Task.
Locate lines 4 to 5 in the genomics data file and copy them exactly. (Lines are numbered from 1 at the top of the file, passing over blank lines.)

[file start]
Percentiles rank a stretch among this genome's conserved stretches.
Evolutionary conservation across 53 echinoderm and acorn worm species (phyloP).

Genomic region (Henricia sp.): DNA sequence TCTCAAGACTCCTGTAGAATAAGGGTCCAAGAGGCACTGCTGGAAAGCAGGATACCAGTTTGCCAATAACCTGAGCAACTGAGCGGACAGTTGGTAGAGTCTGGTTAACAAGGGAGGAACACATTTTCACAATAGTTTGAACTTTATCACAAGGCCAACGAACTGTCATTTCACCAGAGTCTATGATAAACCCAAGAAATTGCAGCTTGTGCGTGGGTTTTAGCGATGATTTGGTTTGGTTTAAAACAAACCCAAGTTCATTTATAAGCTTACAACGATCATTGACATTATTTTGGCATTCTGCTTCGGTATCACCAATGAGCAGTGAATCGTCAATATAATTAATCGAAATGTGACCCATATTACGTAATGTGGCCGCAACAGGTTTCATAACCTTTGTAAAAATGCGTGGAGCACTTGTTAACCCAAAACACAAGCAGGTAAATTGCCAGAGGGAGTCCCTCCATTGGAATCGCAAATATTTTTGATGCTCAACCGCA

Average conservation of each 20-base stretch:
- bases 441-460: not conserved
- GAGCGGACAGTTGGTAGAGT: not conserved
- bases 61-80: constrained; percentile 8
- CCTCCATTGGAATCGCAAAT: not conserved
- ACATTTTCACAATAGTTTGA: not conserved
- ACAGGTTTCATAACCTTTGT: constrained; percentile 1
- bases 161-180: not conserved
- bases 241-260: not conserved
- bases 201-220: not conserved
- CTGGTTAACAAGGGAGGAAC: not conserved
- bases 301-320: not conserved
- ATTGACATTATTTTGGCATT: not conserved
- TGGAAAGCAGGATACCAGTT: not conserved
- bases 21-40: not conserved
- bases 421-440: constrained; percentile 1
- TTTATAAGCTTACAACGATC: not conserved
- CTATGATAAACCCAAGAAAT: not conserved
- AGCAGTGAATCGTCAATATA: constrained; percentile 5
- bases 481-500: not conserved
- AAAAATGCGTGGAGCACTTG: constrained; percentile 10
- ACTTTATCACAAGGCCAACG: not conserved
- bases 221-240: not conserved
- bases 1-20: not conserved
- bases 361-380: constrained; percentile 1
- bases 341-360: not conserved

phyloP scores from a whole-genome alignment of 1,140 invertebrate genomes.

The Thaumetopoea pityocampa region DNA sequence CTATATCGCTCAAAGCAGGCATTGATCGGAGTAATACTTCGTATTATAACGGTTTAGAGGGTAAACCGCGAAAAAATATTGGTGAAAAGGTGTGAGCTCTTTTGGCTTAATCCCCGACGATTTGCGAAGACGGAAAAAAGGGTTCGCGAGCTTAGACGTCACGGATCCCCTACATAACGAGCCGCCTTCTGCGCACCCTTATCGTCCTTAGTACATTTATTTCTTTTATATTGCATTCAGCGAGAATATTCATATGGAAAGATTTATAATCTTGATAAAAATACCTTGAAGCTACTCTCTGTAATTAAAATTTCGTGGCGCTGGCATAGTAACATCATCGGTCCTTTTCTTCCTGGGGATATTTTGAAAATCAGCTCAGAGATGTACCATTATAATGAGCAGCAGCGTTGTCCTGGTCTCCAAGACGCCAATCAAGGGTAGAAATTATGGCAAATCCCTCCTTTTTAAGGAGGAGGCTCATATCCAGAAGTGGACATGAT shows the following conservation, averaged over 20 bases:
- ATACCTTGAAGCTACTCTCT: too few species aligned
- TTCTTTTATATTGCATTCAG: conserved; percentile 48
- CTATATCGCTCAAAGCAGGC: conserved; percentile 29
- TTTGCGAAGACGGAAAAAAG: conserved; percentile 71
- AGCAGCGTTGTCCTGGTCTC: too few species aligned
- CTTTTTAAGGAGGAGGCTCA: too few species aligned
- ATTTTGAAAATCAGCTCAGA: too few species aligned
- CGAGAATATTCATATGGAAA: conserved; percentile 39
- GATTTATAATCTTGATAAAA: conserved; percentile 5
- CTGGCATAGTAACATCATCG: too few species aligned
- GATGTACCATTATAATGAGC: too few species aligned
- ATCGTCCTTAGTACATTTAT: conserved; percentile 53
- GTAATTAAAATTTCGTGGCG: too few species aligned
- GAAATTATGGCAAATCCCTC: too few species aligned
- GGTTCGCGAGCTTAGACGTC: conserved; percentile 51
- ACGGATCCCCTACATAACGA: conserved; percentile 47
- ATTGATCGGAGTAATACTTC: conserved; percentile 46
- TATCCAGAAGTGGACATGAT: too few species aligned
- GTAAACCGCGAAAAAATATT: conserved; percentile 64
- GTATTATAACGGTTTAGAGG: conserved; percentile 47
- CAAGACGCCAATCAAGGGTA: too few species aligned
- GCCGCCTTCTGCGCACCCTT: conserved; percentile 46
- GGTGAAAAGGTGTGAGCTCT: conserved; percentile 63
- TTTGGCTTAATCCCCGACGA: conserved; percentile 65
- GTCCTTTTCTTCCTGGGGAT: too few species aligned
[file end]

Average conservation of each 20-base stretch:
- bases 441-460: not conserved